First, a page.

Chanting For Change, Labor Unions and Workers March for Goals


Marchers for immigration reform hold signs while chanting in Spanish on May Day. Photo Credit: Joshua Sanchez/SAC.Media

Mayday is not just a distress call.

International Workers’ Day is celebrated every May 1, as “May Day.” In celebration, worker activists hosted a three hour event, and marched 1.3 miles through a rainy Los Angeles to demand labor issues be addressed.

The 1.3 mile march was held on Tuesday, May 1, from noon to 3 p.m. The march began at Pershing Square located on Sixth Street and Olive Street, and ended on Temple Street and Judge John Aiso Street.

From the very start at Sixth and Olive, helicopters were whirring overhead with chants, songs, and voices being raised over PA systems.

The Teamsters, the strongest and most diverse labor union according to their website, were the first to make their presence known.

They shouted the “Everywhere we go” chant with Teamsters as the “mighty mighty Teamsters.”

One group sang “Solidarity Forever” among the crowd during the chant.

After the song ended, the Teamsters continued to shout “who are we?” “Teamsters!” before singing the chant again.

When there was a slight break in between the songs and chants, a man handing out “Refuse Fascism 2018 Call to Action” leaflets stated, “To drive out Trump/Pence we need a mass movement. We can’t rely on the democrats.”

A flurry of signs filled Downtown Los Angeles as people marched for May Day. Image and photos merged by Joshua Sanchez/SAC.Media

Even when the musicians took the stage, the different groups chanted, this time in Spanish, when speakers took to that same main “stage” of an opened vehicle bed.

The live music from the band lasted for more than 30 minutes. Their upbeat Latin music had strong Santana vibes, and entertained the crowd members that were not chanting. Signs bobbed up and down to simulate dancing.

The speakers, despite being drowned out by the crowd, managed to have their words heard.

“May Day has always been about bringing our community together,” one female speaker said.

Another speaker arranged a Spanish call and response, which set the standard for crowd engagement to come.

Soon every chant became call and response.

“What do we want?”


“When do we want it?”




After an hour and 20 minutes of standing and chanting, the march began.

The labor activists marched all the way from Sixth Street and Olive Street to Temple Street and Main Street.

The first rally began on Temple Street and Main Street, which served as the midpoint of the march.

At the midpoint of the march, people gathered at Main Street and Temple Street. Photo credit: Joshua Sanchez/SAC.Media

Speakers at the rally encouraged participants to “tell the government” their position by having them scream chants as loud as they could. The participants chanted: “Let them in” “let them stay” and “this is their home” followed by “together we fight” and “together we win.”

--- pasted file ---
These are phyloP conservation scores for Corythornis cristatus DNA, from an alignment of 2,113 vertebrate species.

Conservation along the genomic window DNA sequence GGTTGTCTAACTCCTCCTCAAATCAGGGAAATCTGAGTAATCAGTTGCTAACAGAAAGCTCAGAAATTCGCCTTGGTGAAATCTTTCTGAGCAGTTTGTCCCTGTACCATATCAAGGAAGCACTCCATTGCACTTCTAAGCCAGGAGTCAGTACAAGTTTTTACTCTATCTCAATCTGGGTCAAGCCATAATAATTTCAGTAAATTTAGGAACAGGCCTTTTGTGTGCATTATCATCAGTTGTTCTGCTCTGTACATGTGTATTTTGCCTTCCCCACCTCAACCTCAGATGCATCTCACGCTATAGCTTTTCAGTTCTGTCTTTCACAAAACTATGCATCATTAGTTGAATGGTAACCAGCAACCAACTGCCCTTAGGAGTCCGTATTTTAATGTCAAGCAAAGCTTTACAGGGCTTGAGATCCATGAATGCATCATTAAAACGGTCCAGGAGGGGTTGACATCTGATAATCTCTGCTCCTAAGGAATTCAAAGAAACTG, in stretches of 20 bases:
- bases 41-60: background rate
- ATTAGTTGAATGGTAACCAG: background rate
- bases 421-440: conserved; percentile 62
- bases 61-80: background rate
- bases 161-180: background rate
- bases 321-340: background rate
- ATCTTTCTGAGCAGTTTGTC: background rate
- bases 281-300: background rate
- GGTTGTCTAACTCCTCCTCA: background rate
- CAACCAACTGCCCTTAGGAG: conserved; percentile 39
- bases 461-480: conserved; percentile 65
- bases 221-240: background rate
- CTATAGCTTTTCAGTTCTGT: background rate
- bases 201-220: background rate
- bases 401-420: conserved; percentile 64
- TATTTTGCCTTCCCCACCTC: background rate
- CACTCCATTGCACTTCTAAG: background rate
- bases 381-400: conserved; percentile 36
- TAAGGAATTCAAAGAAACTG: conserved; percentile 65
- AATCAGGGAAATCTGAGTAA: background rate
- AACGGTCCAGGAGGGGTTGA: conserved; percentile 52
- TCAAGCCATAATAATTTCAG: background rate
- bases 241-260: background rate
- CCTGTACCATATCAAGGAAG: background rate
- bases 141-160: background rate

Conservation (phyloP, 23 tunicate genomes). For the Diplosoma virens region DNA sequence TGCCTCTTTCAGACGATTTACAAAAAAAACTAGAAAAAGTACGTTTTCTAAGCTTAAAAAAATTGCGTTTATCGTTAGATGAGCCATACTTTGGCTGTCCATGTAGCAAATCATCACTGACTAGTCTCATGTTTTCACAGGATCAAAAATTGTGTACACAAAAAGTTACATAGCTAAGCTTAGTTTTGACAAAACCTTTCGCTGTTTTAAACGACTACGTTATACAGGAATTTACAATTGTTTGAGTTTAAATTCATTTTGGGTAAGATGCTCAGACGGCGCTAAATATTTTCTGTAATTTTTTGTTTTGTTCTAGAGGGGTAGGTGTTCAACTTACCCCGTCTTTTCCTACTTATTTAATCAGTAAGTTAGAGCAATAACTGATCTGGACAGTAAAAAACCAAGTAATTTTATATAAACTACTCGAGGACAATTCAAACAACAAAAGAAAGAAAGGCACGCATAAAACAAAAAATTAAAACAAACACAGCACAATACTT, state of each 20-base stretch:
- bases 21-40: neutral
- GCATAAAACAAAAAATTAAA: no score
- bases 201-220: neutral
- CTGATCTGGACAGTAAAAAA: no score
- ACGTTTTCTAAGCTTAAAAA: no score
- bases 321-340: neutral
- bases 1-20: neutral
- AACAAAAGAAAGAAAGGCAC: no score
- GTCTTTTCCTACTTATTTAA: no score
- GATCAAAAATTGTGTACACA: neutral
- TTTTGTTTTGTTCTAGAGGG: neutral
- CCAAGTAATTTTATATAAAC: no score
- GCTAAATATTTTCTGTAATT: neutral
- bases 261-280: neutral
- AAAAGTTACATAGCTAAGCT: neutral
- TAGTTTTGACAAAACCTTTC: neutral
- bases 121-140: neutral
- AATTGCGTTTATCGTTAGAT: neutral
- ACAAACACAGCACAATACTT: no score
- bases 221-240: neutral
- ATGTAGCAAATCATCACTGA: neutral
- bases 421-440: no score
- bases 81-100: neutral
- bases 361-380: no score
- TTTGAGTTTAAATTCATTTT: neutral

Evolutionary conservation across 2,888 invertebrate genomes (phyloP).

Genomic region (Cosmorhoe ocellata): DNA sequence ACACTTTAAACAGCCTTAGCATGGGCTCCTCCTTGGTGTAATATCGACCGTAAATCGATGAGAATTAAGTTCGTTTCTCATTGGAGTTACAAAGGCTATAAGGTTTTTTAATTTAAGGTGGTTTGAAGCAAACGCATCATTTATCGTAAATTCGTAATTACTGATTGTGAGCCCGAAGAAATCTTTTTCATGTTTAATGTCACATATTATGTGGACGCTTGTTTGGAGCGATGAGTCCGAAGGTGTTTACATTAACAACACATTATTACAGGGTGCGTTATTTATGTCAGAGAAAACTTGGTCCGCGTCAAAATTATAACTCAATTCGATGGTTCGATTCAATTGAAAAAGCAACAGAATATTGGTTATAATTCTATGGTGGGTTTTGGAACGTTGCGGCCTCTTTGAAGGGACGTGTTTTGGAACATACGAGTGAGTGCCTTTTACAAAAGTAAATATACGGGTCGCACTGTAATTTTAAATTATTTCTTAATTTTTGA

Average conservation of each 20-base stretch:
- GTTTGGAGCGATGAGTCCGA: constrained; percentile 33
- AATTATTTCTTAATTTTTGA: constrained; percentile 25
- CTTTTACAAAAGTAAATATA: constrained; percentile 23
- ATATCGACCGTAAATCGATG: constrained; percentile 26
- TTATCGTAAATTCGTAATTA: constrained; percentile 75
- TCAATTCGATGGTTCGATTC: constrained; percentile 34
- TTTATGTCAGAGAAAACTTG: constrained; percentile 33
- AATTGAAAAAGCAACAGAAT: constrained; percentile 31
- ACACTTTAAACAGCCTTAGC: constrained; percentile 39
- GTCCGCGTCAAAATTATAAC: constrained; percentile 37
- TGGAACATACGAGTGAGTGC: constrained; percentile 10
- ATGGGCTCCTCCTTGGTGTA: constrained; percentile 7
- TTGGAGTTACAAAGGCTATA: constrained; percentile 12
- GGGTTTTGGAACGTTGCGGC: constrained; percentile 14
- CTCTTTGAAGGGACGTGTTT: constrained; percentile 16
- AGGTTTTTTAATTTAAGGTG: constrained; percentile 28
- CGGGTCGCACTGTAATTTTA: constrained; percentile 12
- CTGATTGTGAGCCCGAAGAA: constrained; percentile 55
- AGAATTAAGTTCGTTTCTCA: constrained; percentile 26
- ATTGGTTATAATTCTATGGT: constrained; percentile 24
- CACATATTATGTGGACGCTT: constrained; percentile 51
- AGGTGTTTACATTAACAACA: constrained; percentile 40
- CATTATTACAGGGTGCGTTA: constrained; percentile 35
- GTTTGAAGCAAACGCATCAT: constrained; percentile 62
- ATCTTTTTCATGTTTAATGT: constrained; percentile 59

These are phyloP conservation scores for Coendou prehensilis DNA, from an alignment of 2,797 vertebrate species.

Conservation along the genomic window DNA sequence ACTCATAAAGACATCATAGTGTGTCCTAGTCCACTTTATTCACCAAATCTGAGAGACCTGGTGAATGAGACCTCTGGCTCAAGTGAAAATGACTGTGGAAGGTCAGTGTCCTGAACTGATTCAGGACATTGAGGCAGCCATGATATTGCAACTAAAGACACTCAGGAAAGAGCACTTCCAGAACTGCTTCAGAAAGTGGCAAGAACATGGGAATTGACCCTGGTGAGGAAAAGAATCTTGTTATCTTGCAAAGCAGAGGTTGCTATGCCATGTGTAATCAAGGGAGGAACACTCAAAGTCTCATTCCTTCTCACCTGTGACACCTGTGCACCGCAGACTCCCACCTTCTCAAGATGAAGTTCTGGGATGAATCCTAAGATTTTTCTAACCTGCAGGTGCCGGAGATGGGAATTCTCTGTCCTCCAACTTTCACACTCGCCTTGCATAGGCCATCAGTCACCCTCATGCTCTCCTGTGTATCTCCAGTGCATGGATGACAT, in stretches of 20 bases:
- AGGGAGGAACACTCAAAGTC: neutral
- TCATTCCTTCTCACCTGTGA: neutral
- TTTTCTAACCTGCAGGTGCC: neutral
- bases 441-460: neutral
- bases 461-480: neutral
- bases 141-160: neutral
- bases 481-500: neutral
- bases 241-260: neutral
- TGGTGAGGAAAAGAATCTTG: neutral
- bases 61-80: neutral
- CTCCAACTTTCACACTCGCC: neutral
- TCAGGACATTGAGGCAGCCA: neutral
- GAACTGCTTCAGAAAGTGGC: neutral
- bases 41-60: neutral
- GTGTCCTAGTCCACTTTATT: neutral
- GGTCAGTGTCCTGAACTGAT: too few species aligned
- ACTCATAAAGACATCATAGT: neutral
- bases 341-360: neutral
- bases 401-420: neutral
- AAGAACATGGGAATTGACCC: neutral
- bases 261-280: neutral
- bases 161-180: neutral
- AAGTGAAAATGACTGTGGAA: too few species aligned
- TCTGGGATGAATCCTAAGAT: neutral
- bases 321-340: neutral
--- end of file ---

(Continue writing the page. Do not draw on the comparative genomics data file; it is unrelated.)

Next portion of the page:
Rusty Hicks, President of the Los Angeles County Federation of Labor, spoke next and used a hand analogy.

“When we are together, we are like the fist,” he said as several fists from the crowd raised into the air.

The final leg of the march took place on Judge John Aiso Street and Temple Street with 10 speakers.  The first speaker riled up the crowd with his chant.

“They got money, they got lies”

“We fight back, we organize”

The speech concluded with the message: “We are one.”

After more speeches, including one from Democrat Senator Kevin De Leon, the march concluded.

Unlike Labor Day, celebrated the first Monday of September, May Day is not recognized as a holiday in the United States.

However, the two terms are synonymous everywhere else in the world.

Labor Day has been recognized in the states since 1887, and became a federal holiday in 1894.

Efforts to switch Labor Day to May Day for Americans have been largely unsuccessful. One reason may be the history behind May Day.

International Workers’ Day commemorates the Chicago based Haymarket affair of May 4, 1886.

A peaceful rally in Haymarket Square emerged to support workers striking for an eight hour work day, and in reaction to the police killing workers.

An unidentified individual threw a handmade bomb that resulted in gunfire and the loss of seven officers and four civilians with several more injured.

Following the attack, eight anarchists were convicted with conspiracy and four were hanged.

The effects are still felt to this day, with the incident being a core influence to the labor cause.

Yolanda Alaniz, 68, has worked with the labor movement for over 50 years. With a degree in journalism, she was a University of Washington daily reporter, and has published three books related to the issue.

She co-authored ¡Viva la Raza!: Chicano Identity and Resistance in 2006 and Viva La Raza: A History of Chicano Identity and Resistance in 2008 with Megan Cornish. She wrote her first book Voices of Color with Nellie Wong in 1999.

She is also a member of the Freedom Socialist Party, a group that split off from the main branch in 1966.

It is also one of the first parties to combine the ideas of the socialist and feminist groups. The party supports transgender rights and male feminists.

“Capitalism is the enemy,” Alaniz said. “Capitalism turns people sexist, racist, homophobic, and xenophobic… of course it helps if you have the administration behind it.”

Other organizations, like Nurses United and a group of teachers, all united under the labor movement to have their voices resonate.

The march ended in better weather than it had started in.